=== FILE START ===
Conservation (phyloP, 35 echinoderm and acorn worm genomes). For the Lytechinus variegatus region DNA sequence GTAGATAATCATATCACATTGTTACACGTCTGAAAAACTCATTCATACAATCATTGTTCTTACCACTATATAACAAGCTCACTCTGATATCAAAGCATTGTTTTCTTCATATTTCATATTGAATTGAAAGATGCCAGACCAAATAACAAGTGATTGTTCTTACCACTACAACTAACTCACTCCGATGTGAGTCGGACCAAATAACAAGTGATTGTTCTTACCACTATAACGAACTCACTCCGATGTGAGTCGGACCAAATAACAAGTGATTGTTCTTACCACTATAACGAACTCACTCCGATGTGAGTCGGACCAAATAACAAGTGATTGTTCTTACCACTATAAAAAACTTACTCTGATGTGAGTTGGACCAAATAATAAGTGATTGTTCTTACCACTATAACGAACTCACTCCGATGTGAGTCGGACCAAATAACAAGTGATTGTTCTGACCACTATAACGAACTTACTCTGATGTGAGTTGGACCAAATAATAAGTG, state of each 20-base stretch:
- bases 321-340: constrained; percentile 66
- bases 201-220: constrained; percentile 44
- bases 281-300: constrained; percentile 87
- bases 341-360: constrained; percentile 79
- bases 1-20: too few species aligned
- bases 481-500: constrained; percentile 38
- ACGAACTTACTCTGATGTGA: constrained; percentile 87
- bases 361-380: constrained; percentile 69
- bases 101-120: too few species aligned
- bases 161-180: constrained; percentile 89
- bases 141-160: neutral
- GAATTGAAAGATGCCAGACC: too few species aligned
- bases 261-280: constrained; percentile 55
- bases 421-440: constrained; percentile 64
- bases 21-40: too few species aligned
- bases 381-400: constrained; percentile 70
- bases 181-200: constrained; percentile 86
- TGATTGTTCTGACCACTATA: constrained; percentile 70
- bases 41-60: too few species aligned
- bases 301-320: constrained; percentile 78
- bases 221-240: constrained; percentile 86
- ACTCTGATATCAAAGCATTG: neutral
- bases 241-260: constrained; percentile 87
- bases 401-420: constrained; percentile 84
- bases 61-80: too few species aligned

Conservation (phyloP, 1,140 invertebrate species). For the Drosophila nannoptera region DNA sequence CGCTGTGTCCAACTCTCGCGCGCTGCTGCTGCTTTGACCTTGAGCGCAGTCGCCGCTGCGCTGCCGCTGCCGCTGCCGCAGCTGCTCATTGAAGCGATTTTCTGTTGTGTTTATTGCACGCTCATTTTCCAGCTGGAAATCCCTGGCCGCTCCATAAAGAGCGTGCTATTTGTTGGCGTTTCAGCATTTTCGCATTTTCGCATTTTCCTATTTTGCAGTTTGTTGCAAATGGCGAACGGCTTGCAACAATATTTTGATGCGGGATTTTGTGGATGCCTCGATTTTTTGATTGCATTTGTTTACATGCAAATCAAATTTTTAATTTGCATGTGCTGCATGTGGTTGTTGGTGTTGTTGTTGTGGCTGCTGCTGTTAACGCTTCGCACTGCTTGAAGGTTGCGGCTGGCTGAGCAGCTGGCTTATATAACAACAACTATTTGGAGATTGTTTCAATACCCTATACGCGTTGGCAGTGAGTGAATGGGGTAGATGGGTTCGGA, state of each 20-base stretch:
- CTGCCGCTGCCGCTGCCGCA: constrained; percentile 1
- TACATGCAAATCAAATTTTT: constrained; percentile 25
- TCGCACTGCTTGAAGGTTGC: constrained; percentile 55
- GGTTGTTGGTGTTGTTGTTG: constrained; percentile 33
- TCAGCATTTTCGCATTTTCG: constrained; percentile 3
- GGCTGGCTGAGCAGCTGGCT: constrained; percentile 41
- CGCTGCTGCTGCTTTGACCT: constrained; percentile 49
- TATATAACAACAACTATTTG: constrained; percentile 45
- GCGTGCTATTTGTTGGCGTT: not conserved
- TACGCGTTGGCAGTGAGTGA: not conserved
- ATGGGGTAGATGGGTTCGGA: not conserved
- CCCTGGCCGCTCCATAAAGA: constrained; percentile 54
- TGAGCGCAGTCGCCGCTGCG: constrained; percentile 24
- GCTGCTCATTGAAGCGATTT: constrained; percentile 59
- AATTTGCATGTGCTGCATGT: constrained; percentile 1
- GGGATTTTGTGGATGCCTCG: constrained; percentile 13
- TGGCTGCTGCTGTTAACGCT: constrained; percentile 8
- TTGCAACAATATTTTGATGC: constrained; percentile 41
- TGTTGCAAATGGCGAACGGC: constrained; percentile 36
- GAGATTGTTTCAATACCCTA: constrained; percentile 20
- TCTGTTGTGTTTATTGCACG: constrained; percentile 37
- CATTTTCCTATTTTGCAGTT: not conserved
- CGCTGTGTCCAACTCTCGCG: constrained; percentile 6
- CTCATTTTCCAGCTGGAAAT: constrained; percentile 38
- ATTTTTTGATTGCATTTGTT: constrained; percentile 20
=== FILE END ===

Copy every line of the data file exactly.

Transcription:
Conservation (phyloP, 35 echinoderm and acorn worm genomes). For the Lytechinus variegatus region DNA sequence GTAGATAATCATATCACATTGTTACACGTCTGAAAAACTCATTCATACAATCATTGTTCTTACCACTATATAACAAGCTCACTCTGATATCAAAGCATTGTTTTCTTCATATTTCATATTGAATTGAAAGATGCCAGACCAAATAACAAGTGATTGTTCTTACCACTACAACTAACTCACTCCGATGTGAGTCGGACCAAATAACAAGTGATTGTTCTTACCACTATAACGAACTCACTCCGATGTGAGTCGGACCAAATAACAAGTGATTGTTCTTACCACTATAACGAACTCACTCCGATGTGAGTCGGACCAAATAACAAGTGATTGTTCTTACCACTATAAAAAACTTACTCTGATGTGAGTTGGACCAAATAATAAGTGATTGTTCTTACCACTATAACGAACTCACTCCGATGTGAGTCGGACCAAATAACAAGTGATTGTTCTGACCACTATAACGAACTTACTCTGATGTGAGTTGGACCAAATAATAAGTG, state of each 20-base stretch:
- bases 321-340: constrained; percentile 66
- bases 201-220: constrained; percentile 44
- bases 281-300: constrained; percentile 87
- bases 341-360: constrained; percentile 79
- bases 1-20: too few species aligned
- bases 481-500: constrained; percentile 38
- ACGAACTTACTCTGATGTGA: constrained; percentile 87
- bases 361-380: constrained; percentile 69
- bases 101-120: too few species aligned
- bases 161-180: constrained; percentile 89
- bases 141-160: neutral
- GAATTGAAAGATGCCAGACC: too few species aligned
- bases 261-280: constrained; percentile 55
- bases 421-440: constrained; percentile 64
- bases 21-40: too few species aligned
- bases 381-400: constrained; percentile 70
- bases 181-200: constrained; percentile 86
- TGATTGTTCTGACCACTATA: constrained; percentile 70
- bases 41-60: too few species aligned
- bases 301-320: constrained; percentile 78
- bases 221-240: constrained; percentile 86
- ACTCTGATATCAAAGCATTG: neutral
- bases 241-260: constrained; percentile 87
- bases 401-420: constrained; percentile 84
- bases 61-80: too few species aligned

Conservation (phyloP, 1,140 invertebrate species). For the Drosophila nannoptera region DNA sequence CGCTGTGTCCAACTCTCGCGCGCTGCTGCTGCTTTGACCTTGAGCGCAGTCGCCGCTGCGCTGCCGCTGCCGCTGCCGCAGCTGCTCATTGAAGCGATTTTCTGTTGTGTTTATTGCACGCTCATTTTCCAGCTGGAAATCCCTGGCCGCTCCATAAAGAGCGTGCTATTTGTTGGCGTTTCAGCATTTTCGCATTTTCGCATTTTCCTATTTTGCAGTTTGTTGCAAATGGCGAACGGCTTGCAACAATATTTTGATGCGGGATTTTGTGGATGCCTCGATTTTTTGATTGCATTTGTTTACATGCAAATCAAATTTTTAATTTGCATGTGCTGCATGTGGTTGTTGGTGTTGTTGTTGTGGCTGCTGCTGTTAACGCTTCGCACTGCTTGAAGGTTGCGGCTGGCTGAGCAGCTGGCTTATATAACAACAACTATTTGGAGATTGTTTCAATACCCTATACGCGTTGGCAGTGAGTGAATGGGGTAGATGGGTTCGGA, state of each 20-base stretch:
- CTGCCGCTGCCGCTGCCGCA: constrained; percentile 1
- TACATGCAAATCAAATTTTT: constrained; percentile 25
- TCGCACTGCTTGAAGGTTGC: constrained; percentile 55
- GGTTGTTGGTGTTGTTGTTG: constrained; percentile 33
- TCAGCATTTTCGCATTTTCG: constrained; percentile 3
- GGCTGGCTGAGCAGCTGGCT: constrained; percentile 41
- CGCTGCTGCTGCTTTGACCT: constrained; percentile 49
- TATATAACAACAACTATTTG: constrained; percentile 45
- GCGTGCTATTTGTTGGCGTT: not conserved
- TACGCGTTGGCAGTGAGTGA: not conserved
- ATGGGGTAGATGGGTTCGGA: not conserved
- CCCTGGCCGCTCCATAAAGA: constrained; percentile 54
- TGAGCGCAGTCGCCGCTGCG: constrained; percentile 24
- GCTGCTCATTGAAGCGATTT: constrained; percentile 59
- AATTTGCATGTGCTGCATGT: constrained; percentile 1
- GGGATTTTGTGGATGCCTCG: constrained; percentile 13
- TGGCTGCTGCTGTTAACGCT: constrained; percentile 8
- TTGCAACAATATTTTGATGC: constrained; percentile 41
- TGTTGCAAATGGCGAACGGC: constrained; percentile 36
- GAGATTGTTTCAATACCCTA: constrained; percentile 20
- TCTGTTGTGTTTATTGCACG: constrained; percentile 37
- CATTTTCCTATTTTGCAGTT: not conserved
- CGCTGTGTCCAACTCTCGCG: constrained; percentile 6
- CTCATTTTCCAGCTGGAAAT: constrained; percentile 38
- ATTTTTTGATTGCATTTGTT: constrained; percentile 20